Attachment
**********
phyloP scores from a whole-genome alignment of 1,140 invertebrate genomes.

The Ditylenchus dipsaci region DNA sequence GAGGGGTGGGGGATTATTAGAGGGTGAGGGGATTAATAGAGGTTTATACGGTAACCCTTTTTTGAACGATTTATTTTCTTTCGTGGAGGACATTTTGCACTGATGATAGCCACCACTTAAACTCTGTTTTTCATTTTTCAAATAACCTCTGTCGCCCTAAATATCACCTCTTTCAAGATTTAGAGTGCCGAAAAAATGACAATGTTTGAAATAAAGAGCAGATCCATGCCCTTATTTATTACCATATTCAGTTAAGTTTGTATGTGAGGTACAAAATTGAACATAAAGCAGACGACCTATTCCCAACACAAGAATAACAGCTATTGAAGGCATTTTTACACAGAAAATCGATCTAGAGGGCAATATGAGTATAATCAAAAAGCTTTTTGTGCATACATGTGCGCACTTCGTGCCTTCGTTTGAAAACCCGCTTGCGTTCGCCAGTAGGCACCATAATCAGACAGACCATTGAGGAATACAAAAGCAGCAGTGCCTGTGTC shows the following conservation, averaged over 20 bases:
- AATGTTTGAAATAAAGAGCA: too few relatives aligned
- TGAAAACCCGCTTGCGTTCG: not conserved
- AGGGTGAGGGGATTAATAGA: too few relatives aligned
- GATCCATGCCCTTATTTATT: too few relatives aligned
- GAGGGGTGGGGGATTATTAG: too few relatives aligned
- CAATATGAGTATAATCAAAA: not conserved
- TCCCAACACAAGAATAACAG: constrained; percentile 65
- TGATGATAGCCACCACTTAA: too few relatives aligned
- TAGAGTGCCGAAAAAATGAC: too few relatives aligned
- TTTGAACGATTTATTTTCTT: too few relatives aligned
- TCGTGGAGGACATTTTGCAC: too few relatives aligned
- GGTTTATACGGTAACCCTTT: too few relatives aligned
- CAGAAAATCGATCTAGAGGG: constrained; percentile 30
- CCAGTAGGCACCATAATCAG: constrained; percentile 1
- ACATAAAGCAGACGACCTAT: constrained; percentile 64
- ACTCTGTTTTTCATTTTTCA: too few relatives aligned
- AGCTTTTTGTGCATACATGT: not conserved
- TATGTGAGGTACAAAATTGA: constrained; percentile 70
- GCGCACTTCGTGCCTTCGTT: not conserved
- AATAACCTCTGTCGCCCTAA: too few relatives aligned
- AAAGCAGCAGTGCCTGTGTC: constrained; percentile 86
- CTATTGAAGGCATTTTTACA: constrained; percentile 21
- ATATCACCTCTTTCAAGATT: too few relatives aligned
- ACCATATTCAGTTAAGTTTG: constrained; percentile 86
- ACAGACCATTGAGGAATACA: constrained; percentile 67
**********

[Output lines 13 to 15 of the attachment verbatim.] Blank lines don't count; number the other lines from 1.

- TCGTGGAGGACATTTTGCAC: too few relatives aligned
- GGTTTATACGGTAACCCTTT: too few relatives aligned
- CAGAAAATCGATCTAGAGGG: constrained; percentile 30